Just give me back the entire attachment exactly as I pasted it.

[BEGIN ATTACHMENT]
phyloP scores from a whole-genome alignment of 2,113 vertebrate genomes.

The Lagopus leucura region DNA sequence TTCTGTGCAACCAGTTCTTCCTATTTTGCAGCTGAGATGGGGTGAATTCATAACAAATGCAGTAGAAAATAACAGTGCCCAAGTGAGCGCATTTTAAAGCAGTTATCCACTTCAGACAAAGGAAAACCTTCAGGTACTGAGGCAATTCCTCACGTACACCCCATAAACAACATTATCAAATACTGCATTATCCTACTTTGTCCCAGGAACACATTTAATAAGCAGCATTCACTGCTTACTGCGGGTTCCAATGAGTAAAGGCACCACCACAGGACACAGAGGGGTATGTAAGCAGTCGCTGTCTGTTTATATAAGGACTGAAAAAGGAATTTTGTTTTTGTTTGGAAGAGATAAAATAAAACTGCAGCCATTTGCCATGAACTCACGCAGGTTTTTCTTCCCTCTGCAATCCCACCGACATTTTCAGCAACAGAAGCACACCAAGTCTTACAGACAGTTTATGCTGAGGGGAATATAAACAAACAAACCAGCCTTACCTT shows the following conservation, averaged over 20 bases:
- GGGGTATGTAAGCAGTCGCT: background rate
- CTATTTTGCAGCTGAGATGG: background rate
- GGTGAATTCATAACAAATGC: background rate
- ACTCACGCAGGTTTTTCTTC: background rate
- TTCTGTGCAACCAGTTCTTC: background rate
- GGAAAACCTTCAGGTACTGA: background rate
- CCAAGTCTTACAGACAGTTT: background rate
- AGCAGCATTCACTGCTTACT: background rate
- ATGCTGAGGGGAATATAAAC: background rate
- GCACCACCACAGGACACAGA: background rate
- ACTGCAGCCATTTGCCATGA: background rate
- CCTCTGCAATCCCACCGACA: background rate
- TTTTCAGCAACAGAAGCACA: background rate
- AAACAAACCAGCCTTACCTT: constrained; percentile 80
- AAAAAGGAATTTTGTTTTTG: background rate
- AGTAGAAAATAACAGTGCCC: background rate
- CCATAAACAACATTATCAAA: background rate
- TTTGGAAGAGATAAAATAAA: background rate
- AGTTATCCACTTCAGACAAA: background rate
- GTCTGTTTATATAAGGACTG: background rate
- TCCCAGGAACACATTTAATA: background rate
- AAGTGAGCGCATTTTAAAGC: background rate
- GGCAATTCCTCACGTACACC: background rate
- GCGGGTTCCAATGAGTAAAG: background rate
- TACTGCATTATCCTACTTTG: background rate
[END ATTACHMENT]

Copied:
phyloP scores from a whole-genome alignment of 2,113 vertebrate genomes.

The Lagopus leucura region DNA sequence TTCTGTGCAACCAGTTCTTCCTATTTTGCAGCTGAGATGGGGTGAATTCATAACAAATGCAGTAGAAAATAACAGTGCCCAAGTGAGCGCATTTTAAAGCAGTTATCCACTTCAGACAAAGGAAAACCTTCAGGTACTGAGGCAATTCCTCACGTACACCCCATAAACAACATTATCAAATACTGCATTATCCTACTTTGTCCCAGGAACACATTTAATAAGCAGCATTCACTGCTTACTGCGGGTTCCAATGAGTAAAGGCACCACCACAGGACACAGAGGGGTATGTAAGCAGTCGCTGTCTGTTTATATAAGGACTGAAAAAGGAATTTTGTTTTTGTTTGGAAGAGATAAAATAAAACTGCAGCCATTTGCCATGAACTCACGCAGGTTTTTCTTCCCTCTGCAATCCCACCGACATTTTCAGCAACAGAAGCACACCAAGTCTTACAGACAGTTTATGCTGAGGGGAATATAAACAAACAAACCAGCCTTACCTT shows the following conservation, averaged over 20 bases:
- GGGGTATGTAAGCAGTCGCT: background rate
- CTATTTTGCAGCTGAGATGG: background rate
- GGTGAATTCATAACAAATGC: background rate
- ACTCACGCAGGTTTTTCTTC: background rate
- TTCTGTGCAACCAGTTCTTC: background rate
- GGAAAACCTTCAGGTACTGA: background rate
- CCAAGTCTTACAGACAGTTT: background rate
- AGCAGCATTCACTGCTTACT: background rate
- ATGCTGAGGGGAATATAAAC: background rate
- GCACCACCACAGGACACAGA: background rate
- ACTGCAGCCATTTGCCATGA: background rate
- CCTCTGCAATCCCACCGACA: background rate
- TTTTCAGCAACAGAAGCACA: background rate
- AAACAAACCAGCCTTACCTT: constrained; percentile 80
- AAAAAGGAATTTTGTTTTTG: background rate
- AGTAGAAAATAACAGTGCCC: background rate
- CCATAAACAACATTATCAAA: background rate
- TTTGGAAGAGATAAAATAAA: background rate
- AGTTATCCACTTCAGACAAA: background rate
- GTCTGTTTATATAAGGACTG: background rate
- TCCCAGGAACACATTTAATA: background rate
- AAGTGAGCGCATTTTAAAGC: background rate
- GGCAATTCCTCACGTACACC: background rate
- GCGGGTTCCAATGAGTAAAG: background rate
- TACTGCATTATCCTACTTTG: background rate